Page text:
Massey University student Chris Arbuthnott has defied the lazy student stereotype by not just committing to his academic endeavors, but also achieving phenomenal results in international competitive swimming.
On Saturday 24th August, Chris embarked on his journey to London to compete in the 2019 World Para-Swimming Championships. The competition runs from September 9th to 15th and is a key qualifier for the Tokyo 2020 Paralympic Games.
After missing out on the Rio Paralympics by 0.2 seconds, Chris is eager to compete in London and have the chance to accomplish his long-term goal of making it to Tokyo.
“I’ve made it to the world championships and I’m very excited to prove myself,” Chris said
“It’s a goal I’ve been striving for, for so long, and now it’s so close.”
Chris, who was born with no lower right arm, took up competitive swimming in 2010 when he was age 12. By 2013, he and was asked to join the high-performance Paralympics New Zealand Team.
Originally from Palmerston North, Chris said that he started swimming to be like his father.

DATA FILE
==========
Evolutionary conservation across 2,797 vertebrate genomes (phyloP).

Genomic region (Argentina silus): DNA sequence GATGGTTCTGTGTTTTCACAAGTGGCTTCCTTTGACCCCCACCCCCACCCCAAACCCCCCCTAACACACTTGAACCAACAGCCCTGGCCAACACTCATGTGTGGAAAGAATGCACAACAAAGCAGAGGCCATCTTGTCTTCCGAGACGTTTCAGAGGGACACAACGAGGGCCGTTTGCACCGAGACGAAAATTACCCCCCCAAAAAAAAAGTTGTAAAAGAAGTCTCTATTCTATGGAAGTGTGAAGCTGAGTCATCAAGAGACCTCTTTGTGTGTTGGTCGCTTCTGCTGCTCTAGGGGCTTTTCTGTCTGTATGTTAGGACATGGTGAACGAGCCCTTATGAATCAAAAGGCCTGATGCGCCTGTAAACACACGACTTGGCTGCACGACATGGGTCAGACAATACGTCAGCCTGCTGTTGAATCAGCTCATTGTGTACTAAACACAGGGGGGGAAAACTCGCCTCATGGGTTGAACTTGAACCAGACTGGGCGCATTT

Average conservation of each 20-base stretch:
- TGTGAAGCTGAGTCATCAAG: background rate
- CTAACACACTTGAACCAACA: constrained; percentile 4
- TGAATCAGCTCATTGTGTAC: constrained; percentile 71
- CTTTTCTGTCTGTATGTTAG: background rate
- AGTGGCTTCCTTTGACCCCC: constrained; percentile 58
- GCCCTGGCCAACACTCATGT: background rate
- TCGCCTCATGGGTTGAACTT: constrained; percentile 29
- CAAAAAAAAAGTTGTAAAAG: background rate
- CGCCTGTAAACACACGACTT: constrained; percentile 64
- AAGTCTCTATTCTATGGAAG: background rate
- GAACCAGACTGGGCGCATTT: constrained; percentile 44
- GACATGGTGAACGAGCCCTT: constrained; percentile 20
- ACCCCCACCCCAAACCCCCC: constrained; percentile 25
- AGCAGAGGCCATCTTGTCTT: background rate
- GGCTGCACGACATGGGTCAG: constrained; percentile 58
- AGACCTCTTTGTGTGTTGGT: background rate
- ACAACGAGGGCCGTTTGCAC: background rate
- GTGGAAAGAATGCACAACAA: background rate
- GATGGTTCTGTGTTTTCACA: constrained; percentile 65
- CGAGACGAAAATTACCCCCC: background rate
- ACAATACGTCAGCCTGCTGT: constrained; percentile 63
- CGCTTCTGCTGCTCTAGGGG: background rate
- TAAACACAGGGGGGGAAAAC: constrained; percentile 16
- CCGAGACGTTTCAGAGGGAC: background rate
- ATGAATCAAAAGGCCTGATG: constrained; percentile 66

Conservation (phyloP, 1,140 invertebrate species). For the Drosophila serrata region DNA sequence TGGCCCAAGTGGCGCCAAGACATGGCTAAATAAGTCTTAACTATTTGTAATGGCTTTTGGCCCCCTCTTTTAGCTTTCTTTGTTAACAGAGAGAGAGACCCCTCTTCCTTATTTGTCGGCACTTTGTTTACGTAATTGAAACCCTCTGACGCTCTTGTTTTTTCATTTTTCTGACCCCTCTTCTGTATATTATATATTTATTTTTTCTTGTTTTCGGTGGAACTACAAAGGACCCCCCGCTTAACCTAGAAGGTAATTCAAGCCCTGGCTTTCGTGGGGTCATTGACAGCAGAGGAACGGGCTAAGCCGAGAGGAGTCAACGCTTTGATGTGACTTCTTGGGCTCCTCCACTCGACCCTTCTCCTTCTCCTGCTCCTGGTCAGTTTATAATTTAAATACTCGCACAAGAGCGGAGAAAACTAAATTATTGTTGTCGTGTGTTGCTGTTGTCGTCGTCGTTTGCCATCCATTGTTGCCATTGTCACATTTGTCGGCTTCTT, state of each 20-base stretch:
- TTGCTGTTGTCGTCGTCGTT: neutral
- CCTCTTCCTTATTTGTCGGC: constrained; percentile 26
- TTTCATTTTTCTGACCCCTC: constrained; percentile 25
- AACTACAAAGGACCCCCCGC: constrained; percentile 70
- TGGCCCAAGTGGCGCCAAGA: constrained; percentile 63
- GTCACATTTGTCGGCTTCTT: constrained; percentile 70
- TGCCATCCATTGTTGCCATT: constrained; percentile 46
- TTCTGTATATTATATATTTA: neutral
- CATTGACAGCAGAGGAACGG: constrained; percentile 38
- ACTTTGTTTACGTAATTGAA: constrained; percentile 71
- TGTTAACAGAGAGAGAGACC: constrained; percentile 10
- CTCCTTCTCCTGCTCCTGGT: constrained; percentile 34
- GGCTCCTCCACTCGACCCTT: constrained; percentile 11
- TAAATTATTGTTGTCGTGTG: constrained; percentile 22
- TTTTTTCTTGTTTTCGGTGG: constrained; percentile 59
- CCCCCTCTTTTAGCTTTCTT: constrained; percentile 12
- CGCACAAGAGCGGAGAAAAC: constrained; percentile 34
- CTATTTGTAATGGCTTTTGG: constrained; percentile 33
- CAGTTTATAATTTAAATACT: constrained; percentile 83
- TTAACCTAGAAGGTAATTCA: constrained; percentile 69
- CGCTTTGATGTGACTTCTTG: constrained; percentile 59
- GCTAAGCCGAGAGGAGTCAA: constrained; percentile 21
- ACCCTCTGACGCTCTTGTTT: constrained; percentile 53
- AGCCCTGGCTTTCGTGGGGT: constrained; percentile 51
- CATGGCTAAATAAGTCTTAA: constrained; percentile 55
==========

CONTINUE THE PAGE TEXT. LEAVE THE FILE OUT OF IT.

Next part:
“I’ve always seen him as a role model and wanted to do the sport that he loved so much. When I started, I really wasn’t taking it that seriously but now it’s a huge part of my life and that has definitely changed me.”
Chris laughed as he added, “I’m a bit more serious now.”
Chris strives for success in all aspects of his life, but competitive swimming definitely requires an unparalleled level of discipline and dedication; he trains over 20 hours every week.
“All sport, if you’re doing it professionally, is a hard thing to commit to,” Chris explained.
Competing in both swimming and para-swimming events means that Chris has seen the different reception to both. While attitudes towards para-sport have certainly improved over recent years, Chris still encounters many people who hold misconceptions about what it means to be a para-athlete or compete in the Paralympics.
“People don’t really know a lot about it [the Paralympics], or about para-sport in general. I think the difference between the Olympics and Paralympics in that people go to the Paralympics to watch us do something because they don’t think we can.
People watch the Olympics to see the world’s best athletes in a given sport, while they watch the Paralympics to say, ‘good for them’ — not really looking at us as serious athletes.”
“I still get people saying, ‘great job mate’ to me for no real reason” he laughed, “Some people act like I should get a medal just for existing.”
Chris has always attributed his success to having a positive mindset and is very grateful for all the opportunities that swimming has granted him.
“Swimming has opened up so many different opportunities for me,” he said.
“I’ve been able to travel across the world and experience so many different cultures.”